In his newest Executive Order, Fair Pay and Safe Workplaces, President Obama makes access to justice for workers a priority of his administration. Leading in the forum in which he has control-federal employees and companies that contract with the federal government-this the third pro-employee Order the President has signed this year. On July 21, 2014, President Obama banned federal contractors from discriminating against gay workers. Then, in January 2014, President Obama raised the minimum wage for new federal contractors to $10.10 an hour.
In his recent piece in Vice, former unpaid intern, Charles Davis, exposes the hypocrisy of liberal periodicals that write about labor exploitation but use unpaid interns to staff their newsrooms. According to Davis, even Robert Reich, former Secretary of Labor and advocate for low wage workers, claimed to have never thought about the issue of unpaid internships.
Here's a nice David-v.-Goliath case, where a nanny goes after her former employers for violating the federal Fair Labor Standards Act, 29 U.S.C. § 206(a) and Florida, Fla. Const. Art. 10, § 24(e). Not only did the nanny prevail at trial (with a $33,025 jury verdict), but on appeal she wins the right to pursue double ("liquidated") damages, and an addition al year of lost wages, in a second trial.
This blog has recently discussed developments in a variety of wage-and-hour misclassification cases involving Audit Associates at Big Four accounting firms. There have been two more recent developments, both relating to one particular accounting firm's refusal to disclose information (in a case in which Outten & Golden serves as co-counsel). In back-to-back orders, a federal judge in New York ordered preservation of electronic data and disclosure of documents previously filed under seal.
The defense bar has been so high on its success in defeating the Wal-Mart Stores v. Dukes class action last spring that its lawyers fanned out across the county, trying to persuade judges everywhere that the era of employment class actions was over. Yet the Seventh Circuit held against this tide, affirming certification of an Illinois state-law Rule 23 class action in a wage-and-hour case, finding that the conditions of Rule 23(c)(1)(B) were met.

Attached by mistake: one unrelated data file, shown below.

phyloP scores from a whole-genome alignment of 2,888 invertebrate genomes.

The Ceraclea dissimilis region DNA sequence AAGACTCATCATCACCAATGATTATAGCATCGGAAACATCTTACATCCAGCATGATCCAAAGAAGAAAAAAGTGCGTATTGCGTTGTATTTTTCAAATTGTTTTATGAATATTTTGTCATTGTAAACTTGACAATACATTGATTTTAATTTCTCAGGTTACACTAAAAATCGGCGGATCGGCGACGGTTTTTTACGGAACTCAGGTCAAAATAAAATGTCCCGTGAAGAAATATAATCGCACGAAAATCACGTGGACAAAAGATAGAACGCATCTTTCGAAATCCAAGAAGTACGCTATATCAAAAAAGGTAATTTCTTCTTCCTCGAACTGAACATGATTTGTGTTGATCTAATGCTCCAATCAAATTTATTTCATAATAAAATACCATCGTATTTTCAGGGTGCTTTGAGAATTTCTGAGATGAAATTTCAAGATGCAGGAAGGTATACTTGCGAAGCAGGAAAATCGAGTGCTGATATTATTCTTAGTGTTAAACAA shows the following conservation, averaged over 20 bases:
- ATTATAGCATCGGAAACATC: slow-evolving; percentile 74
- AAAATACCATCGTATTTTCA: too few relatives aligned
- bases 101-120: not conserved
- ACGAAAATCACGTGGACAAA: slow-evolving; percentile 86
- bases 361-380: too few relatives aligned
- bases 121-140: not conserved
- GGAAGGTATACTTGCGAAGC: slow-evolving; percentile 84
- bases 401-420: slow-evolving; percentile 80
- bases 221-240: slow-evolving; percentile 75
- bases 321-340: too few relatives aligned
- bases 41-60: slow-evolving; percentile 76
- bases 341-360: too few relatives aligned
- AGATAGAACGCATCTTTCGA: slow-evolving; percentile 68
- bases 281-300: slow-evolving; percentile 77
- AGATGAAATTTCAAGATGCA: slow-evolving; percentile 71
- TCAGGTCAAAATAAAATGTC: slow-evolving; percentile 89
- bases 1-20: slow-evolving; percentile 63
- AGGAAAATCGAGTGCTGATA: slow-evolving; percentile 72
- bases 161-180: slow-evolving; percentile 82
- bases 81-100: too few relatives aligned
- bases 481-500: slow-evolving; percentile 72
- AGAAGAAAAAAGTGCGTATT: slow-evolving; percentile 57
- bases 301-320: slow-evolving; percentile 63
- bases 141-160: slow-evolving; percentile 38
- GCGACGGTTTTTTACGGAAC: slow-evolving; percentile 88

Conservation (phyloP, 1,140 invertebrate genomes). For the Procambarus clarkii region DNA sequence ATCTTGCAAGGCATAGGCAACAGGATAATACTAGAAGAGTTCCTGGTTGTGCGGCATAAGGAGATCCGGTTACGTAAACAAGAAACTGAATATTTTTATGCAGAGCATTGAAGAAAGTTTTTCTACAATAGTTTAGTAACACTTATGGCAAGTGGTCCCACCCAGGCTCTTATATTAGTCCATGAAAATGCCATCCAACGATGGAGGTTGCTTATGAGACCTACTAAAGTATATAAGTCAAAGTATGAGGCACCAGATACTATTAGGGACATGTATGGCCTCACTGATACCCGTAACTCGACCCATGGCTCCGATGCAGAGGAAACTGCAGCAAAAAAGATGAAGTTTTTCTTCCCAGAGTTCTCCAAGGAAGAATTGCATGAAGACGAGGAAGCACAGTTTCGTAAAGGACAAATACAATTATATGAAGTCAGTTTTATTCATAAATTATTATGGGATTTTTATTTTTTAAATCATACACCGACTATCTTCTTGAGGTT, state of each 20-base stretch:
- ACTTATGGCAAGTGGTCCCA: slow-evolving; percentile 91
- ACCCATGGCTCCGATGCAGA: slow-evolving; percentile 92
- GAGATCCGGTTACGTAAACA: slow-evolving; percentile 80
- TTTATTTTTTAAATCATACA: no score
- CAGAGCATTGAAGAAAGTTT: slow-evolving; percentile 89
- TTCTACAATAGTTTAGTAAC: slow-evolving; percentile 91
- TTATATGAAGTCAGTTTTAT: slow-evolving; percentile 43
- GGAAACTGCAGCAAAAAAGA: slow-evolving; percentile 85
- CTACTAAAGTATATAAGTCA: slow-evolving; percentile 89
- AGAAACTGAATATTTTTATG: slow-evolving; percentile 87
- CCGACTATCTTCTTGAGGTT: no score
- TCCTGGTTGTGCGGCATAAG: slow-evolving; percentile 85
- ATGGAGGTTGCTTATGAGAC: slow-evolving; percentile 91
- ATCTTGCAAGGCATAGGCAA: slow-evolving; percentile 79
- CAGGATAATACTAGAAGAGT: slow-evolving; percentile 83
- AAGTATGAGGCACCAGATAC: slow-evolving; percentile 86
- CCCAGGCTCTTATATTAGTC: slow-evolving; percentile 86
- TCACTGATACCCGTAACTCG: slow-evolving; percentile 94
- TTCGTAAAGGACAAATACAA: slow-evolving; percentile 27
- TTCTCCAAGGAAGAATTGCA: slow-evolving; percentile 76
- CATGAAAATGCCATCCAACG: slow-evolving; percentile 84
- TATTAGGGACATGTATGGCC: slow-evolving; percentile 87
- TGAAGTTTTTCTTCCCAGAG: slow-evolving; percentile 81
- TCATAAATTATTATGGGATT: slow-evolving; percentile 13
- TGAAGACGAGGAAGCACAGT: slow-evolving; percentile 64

For the third time, a New York federal district court has conditionally certified a Fair Labor Standards Act (FLSA) collective action on behalf of Duane Reade assistant store managers. On January 27, 2012, the Court issued an order in Jacob v. Duane Reade Inc., 10 Civ. 160 (S.D.N.Y. Jan. 27, 2012) that allows FLSA notice to issue to all assistant store managers who worked at Duane Reade between January 7, 2009 and the January 27, 2012.
In a recent decision, Judge Wood distinguishes Supreme Court precedent to find an arbitration agreement that did not provide for class arbitration invalid under Second Circuit precedent because it foreclosed the exercise of statutory rights. Reaffirming her initial decision, Judge Wood determined defendant's reliance on the intervening decision of AT&T Mobility LLC v. Concepcion ("Concepcion") in seeking reconsideration was misplaced.
Novartis agreed to pay $99 million to settle the claims of a class of its pharmaceutical sales representatives ("pharma reps") who alleged that they were denied overtime pay. See In re Novartis Wage & Hour Litig., No. 06 md 01784 (S.D.N.Y.). District Judge Paul Crotty of the Southern District of New York gave preliminary approval to the proposed settlement on Tuesday, January 24, 2012. The final approval hearing will take place on May 31, 2012.
On December 20, 2011, we reported here about developments in a variety of overtime cases involving audit associates at Big Four accountant firms, including a recent conditional certification of a collective action against Deloitte (our firm is co-counsel in that matter, http://www.deloitteovertimelawsuit.com/).
The Big Four accounting firms in the U.S. - KPMG, Deloitte & Touche, PricewaterhouseCoopers (PwC), and Ernst & Young - retain cadres of unlicensed employees who work in high-pressure, entry-level positions variously titled "Associate," "Audit Associate," "Audit Assistant," "Advisory Associate," and "Unlicensed Associate." Their task is to execute transactions that are essentially rote and clerical. Yet the Big Four routinely classify these employees as "professional" or "administrative" to exempt them from overtime requirements under federal (Fair Labor Standards Act, or FLSA) and state law.